From ZDnet: AA Not Awarded .org Site

Owners of the Web site have fended off a bid by the national organization to snatch the domain name, saved in part by a wide-ranging disclaimer on the front page.

I thought this was funny:

Alcoholics Anonymous had filed a claim with the WIPO board, which has the right to transfer domain names from one party to another, alleging the site’s owners were violating the organization’s trademark and using the site in bad faith. AA also accused the site’s owners, who used a fictitious name, of providing false information when registering the site.

The board, however, sided with the current owners Dec. 28, saying they posted adequate notification that the site was not affiliated with AA. Furthermore, the board noted, AA encourages anonymity and a decentralized structure.

  • true believer

    Tough crap AA, it looks like it’s an outside issue. The group conscience of the world says F'off. Anonymity is the spiritual foundation of all your traditions except self promotion, copyright, revenue generation, and deceptive practice. All I care about is that when I Google AA sucks I get to Stinkin’ Thinkin’. This way I know the hand that helped me quit the deadly cult will be there for others who need it.

  • Rick045

    This is interesting. The current owner is an AA member, and actually used one of AA's own brochures to support his position. It looks like if AA wants to pursue this further, it will have to be through the courts.

    "Accordingly, the Panel finds that Respondent does have some legitimate right to use the domain name as well. It has buttressed its case by sending a brochure published by the General Service Office of Alcoholics Anonymous in New York (The Complainant) entitled "Ten Frequently Asked Questions About A.A. Web Sites." The existence and contents of this brochure were not challenged by Complainant in its Reply to Respondent’s Response. Nor does Complainant dispute Respondent’s status as a locally-based Alcoholics Anonymous organization."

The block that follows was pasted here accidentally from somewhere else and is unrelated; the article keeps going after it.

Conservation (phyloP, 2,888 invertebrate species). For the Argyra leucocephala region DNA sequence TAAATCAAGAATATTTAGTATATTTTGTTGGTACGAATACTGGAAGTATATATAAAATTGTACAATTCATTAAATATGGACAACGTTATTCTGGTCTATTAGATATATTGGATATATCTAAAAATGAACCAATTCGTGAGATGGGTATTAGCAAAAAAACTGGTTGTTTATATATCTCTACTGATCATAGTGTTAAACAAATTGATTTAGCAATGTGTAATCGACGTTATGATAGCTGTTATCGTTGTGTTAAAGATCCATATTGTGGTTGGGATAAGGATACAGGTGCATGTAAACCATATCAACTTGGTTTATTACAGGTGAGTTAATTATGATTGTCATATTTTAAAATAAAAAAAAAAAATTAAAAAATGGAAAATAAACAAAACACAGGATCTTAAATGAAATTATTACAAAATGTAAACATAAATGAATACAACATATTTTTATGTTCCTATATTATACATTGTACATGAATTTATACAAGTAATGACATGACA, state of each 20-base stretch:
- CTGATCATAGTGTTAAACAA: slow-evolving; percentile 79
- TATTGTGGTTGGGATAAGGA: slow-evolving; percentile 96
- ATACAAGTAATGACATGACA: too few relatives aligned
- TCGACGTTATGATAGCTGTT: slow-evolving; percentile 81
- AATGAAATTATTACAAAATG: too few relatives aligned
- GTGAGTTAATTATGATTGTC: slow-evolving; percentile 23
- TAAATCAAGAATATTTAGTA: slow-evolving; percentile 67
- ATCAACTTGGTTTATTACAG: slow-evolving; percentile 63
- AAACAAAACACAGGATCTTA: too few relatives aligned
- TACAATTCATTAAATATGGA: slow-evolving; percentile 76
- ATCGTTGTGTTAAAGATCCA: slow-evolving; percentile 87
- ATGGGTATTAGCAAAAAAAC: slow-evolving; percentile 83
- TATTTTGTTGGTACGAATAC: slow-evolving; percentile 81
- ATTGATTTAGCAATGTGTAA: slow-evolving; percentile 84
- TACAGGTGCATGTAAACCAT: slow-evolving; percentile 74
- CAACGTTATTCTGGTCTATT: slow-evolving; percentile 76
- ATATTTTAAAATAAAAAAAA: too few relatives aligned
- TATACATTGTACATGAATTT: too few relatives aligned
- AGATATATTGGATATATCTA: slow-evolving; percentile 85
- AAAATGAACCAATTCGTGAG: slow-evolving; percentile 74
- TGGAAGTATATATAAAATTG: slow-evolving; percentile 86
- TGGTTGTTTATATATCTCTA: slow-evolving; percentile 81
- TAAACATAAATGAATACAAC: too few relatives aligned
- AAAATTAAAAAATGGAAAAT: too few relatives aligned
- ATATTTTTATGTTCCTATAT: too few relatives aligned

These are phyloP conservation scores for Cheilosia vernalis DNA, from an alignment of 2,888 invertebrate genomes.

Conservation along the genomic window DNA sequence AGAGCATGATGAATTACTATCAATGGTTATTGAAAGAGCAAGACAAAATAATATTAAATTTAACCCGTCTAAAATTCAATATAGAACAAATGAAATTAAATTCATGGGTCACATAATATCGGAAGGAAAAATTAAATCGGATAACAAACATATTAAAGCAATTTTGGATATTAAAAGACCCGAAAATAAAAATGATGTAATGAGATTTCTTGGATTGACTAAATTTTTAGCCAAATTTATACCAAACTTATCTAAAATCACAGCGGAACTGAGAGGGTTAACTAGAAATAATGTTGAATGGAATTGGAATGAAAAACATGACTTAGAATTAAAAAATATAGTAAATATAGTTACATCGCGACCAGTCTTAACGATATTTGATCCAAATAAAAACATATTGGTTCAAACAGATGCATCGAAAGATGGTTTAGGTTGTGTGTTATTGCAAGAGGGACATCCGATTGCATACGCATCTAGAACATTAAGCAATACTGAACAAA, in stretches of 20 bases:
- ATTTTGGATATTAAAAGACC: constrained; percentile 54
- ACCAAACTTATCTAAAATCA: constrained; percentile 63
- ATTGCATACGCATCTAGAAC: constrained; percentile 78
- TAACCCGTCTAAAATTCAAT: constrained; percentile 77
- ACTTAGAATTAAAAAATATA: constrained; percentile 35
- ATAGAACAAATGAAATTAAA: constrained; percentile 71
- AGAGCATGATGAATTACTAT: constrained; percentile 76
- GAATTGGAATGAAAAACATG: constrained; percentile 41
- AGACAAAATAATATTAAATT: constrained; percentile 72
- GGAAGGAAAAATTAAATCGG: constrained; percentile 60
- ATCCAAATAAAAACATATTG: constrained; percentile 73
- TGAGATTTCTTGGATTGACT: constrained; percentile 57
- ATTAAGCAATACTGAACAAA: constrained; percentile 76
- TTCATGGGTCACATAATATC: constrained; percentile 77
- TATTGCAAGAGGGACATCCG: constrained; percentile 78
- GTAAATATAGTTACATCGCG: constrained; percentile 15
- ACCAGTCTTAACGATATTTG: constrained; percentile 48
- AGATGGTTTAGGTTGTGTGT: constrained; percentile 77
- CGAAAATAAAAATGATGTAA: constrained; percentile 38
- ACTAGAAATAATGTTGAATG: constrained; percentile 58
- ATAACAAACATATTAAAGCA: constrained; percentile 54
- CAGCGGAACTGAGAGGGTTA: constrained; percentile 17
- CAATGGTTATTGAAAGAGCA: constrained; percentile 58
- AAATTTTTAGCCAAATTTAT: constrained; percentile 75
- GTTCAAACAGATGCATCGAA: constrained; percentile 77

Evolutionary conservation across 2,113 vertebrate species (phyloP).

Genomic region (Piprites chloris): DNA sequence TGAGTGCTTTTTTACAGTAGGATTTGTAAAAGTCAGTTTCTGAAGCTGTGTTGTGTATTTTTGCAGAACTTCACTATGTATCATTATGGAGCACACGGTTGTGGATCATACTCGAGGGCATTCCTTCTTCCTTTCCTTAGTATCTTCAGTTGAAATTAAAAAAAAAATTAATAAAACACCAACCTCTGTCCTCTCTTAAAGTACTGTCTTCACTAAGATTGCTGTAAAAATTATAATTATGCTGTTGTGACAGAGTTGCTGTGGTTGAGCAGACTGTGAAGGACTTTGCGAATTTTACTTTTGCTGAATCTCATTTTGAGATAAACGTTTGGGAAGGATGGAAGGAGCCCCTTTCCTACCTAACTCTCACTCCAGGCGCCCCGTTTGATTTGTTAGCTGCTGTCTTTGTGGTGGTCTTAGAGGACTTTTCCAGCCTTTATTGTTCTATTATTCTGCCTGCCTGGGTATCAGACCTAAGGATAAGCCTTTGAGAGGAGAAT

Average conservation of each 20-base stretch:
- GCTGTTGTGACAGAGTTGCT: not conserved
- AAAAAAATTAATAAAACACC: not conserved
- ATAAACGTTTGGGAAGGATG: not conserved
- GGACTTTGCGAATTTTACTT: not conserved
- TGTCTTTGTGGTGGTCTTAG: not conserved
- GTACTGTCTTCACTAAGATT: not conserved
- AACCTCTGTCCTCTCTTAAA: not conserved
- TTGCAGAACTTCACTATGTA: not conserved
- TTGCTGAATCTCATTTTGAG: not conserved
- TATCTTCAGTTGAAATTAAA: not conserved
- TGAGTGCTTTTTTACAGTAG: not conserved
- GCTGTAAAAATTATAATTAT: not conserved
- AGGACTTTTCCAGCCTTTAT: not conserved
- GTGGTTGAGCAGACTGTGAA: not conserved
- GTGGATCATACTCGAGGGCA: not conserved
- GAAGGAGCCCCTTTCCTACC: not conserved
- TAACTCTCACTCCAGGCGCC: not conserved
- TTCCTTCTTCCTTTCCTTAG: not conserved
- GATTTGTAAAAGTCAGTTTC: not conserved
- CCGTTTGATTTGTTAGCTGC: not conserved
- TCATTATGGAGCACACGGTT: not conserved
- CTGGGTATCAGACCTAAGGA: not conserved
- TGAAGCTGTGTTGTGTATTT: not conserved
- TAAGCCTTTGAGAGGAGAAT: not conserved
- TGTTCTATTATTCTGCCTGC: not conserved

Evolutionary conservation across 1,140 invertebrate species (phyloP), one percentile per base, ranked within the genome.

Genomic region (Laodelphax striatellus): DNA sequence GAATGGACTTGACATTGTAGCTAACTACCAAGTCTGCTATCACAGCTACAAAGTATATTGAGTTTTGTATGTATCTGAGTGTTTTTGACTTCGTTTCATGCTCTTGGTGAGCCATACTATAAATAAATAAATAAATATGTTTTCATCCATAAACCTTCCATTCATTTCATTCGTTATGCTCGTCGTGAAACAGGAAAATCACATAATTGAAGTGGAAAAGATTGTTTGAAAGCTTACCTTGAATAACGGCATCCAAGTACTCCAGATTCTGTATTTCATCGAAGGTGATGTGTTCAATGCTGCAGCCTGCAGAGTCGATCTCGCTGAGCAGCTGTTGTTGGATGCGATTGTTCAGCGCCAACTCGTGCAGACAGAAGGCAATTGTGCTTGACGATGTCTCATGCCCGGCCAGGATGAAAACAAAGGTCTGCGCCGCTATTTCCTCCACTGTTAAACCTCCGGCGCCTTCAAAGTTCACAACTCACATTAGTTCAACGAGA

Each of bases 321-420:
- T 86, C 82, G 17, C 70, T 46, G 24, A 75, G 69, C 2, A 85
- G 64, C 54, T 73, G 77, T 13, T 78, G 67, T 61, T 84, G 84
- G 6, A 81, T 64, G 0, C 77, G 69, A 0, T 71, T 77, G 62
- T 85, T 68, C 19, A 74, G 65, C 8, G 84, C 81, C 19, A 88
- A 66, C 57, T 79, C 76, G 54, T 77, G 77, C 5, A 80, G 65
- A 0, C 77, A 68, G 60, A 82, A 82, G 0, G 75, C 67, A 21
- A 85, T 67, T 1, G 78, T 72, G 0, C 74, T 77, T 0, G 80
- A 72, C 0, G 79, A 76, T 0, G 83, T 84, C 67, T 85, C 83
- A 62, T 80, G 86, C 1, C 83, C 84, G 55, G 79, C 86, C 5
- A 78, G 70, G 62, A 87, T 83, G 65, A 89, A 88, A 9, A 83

• Rick045

    I didn't realize on first reading how old this decision actually is (late 2001). I guess if AA were going to fight it, they would have done so by now. The site doesn't appear to have changed from what is described in the decision.

  • Oh shoot! Sorry… This is an old article. Somehow, it popped up at the top of a feed I was looking at, and I thought it was current.

    It's still pretty interesting, but I didn't mean to dredge up ancient history.

  • Anyway, that website is so damn ugly, it's hard to believe they're not doing it on purpose.

  • Rick045

    That's no problem ftg. It's still interesting because it demonstrates how AA's own literature and "disorganized structure" can be used against them. I don't see why the same tactics couldn't be used in other court cases, and that might be part of the reason that AA didn't pursue this further.

  • AnnaZed

    "…Anonymity is the spiritual foundation of all your traditions except self promotion, copyright, revenue generation, and deceptive practice."

    Heh, heh, heh, now this is an example of the fine slogans that pop up here and then disappear under the weight of conversation that needs to be preserved on the adjunct site. This sentiment concisely expressed … wait, no I mean this FACT concisely expressed needs its own heading and maybe a handy PDF type thing that explains briefly and clearly exactly what it means.

  • Z

    Hilarious post! I've decided "anonymous" means they get to define you. You check your whole self at the door and they give you a new one. (I think some people want this, which would explain why someone on a recent thread said 12 steppers WANT to be duped.)

    OT and FYI — article in Lifehacker with links … I'm interested in what the caffeine article might say, too: